A bankruptcy filing is beneficial for an individual who is no longer capable of paying his or her debts. There are different types of debt that one can owe a creditor. Such could either be an unsecured debt or, in contrast, a secured debt. Filing bankruptcy will enable you to obtain a bankruptcy discharge for most unsecured debts. This includes medical bills and credit card bills, among others. (Note, however, that even if child support, alimony, and certain tax debt are not secured debts, they also cannot be wiped out even if you file for bankruptcy).

If you are considering filing for bankruptcy, consult a bankruptcy attorney to help you decide on the best option for you. After deciding on the bankruptcy case most suited for you, he or she can also assist in preparing bankruptcy forms.

One of the main reasons why individuals declare bankruptcy is because of the bankruptcy stay. Once the bankruptcy court has approved your bankruptcy petition, an automatic stay shall be effective immediately. This will protect you from creditor harassment, stop foreclosure, and prevent wage garnishment.

Hiring a bankruptcy lawyer is recommended for you to understand the basics of bankruptcy law. This will help you avoid legal issues during the bankruptcy proceeding.

There are different types of bankruptcy. The two most commonly used, however, are Chapter 7 and Chapter 13 bankruptcies.

Filing bankruptcy under Chapter 7 helps you repay what is owed when you liquidate your nonexempt assets. In contrast, through a Bankruptcy Chapter 13, you will submit a repayment plan that will let you pay back debts without surrendering your home or any of your properties. Your eligibility in filing bankruptcy will depend on your monthly income (specifically your disposable income) and living expenses. This means you must first pass the bankruptcy means test if you want to qualify for declaring bankruptcy.

Trustee in BankruptcyWhen filing Chapter 7 (liquidation bankruptcy) and Chapter 13 (reorganization bankruptcy) a trustee shall be assigned to manage the monthly payments that will be distributed to debt collectors. Another role played by a trustee in bankruptcy cases is to ensure that there will be no interaction between the two parties.

As a bankruptcy trustee fulfills his or her responsibilities, the principles behind the Bankruptcy and Insolvency Act come into play. Among these is fairness. The trustee ensures that the bankruptcy procedure is fair for both parties. They are federal court officers that mainly stand between debtors and creditors and facilitate a proceeding wherein the rights and obligations of both parties are taken care of. Trustees work for both parties, as independent administrators with set roles and responsibilities.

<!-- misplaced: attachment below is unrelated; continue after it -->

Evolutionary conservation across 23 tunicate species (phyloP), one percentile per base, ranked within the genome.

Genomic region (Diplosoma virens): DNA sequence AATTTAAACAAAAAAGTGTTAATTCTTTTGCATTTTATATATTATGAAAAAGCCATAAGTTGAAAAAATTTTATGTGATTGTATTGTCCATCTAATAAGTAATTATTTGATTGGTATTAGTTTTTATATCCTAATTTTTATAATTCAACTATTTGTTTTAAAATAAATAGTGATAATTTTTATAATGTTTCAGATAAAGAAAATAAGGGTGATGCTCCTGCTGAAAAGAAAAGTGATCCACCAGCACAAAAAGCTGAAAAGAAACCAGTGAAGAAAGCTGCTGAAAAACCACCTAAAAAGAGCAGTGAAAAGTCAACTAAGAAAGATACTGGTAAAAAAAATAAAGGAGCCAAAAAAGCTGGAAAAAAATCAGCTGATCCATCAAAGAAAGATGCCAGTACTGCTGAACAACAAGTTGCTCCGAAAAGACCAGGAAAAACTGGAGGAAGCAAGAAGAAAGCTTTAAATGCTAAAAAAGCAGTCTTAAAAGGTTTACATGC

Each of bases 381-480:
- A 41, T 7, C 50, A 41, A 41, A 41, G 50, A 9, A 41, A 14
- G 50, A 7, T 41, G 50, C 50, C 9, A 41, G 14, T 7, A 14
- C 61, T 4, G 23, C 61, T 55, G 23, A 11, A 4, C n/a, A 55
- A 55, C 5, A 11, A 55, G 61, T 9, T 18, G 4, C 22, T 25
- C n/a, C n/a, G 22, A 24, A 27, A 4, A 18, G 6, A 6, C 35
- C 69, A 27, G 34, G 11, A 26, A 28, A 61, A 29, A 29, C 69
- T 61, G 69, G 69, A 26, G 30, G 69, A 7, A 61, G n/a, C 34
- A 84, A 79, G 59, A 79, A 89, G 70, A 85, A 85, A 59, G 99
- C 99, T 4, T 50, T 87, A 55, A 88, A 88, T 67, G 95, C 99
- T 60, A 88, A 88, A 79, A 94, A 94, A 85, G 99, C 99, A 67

Before you file bankruptcy, it might be helpful to know that the trustee performs an initial evaluation of the case from the point of view of the debtor. Trustees personally meet the debtor, review the situation, evaluate and clarify all potential remedies and respond to any concerns. They also must educate individuals regarding the long term effects of the chosen bankruptcy procedure.

If you have decided to declare bankruptcy, your trustee will work on specific paperwork and respond to any concerns you may have for them. Signing these papers will begin the official bankruptcy process.

When filing for bankruptcy, trustees are responsible for notifying all creditors concerned. They also take care of supplying the documentation needed to substantiate the filing to any interested party. For example, if you have experienced garnishment, they will be responsible for providing the necessary paperwork to the employer to stop wage garnishment.

From the point of view of the creditors, the bankruptcy trustee will take care of informing them of any filings, responding to their questions, and accepting claims against the debtor. They will be the ones to arrange the meetings of creditors, where parties are called to review bankruptcy filings.

The trustee is also responsible for equally distributing any funds earned, collecting appraisals, and selling assets to recover funds to be allocated to the creditors. They also have to monitor the debtor’s duties and ensuring that they engage in the appropriate financial counseling to help in their recovery. They also ensure that individuals who have submitted a bankruptcy petition engage in credit counseling, with hopes of being able to learn from such.

Trustees are also the ones who facilitate the bankruptcy discharge after the bankruptcy proceeding. This is the court order that will eliminate or wipe out certain debts.

If you decide to file a petition in bankruptcy, a lot is happening in the background. It can be frustrating to know that so many complicated bankruptcy rules regulate these proceedings. While there are several things that you would not have to do yourself, it is helpful to have someone explain to you any state law that is relevant to bankruptcy cases.

If you are struggling with debt and financial problems, it is highly advisable to seek legal assistance from an experienced bankruptcy lawyer. At HS&A, P.C. Law, we make sure that you get legal help from a professional who will help you deal with debt problems, rebuild a fresh start, and secure your financial future. Call our bankruptcy law firm at 248-600-4536 for a free consultation.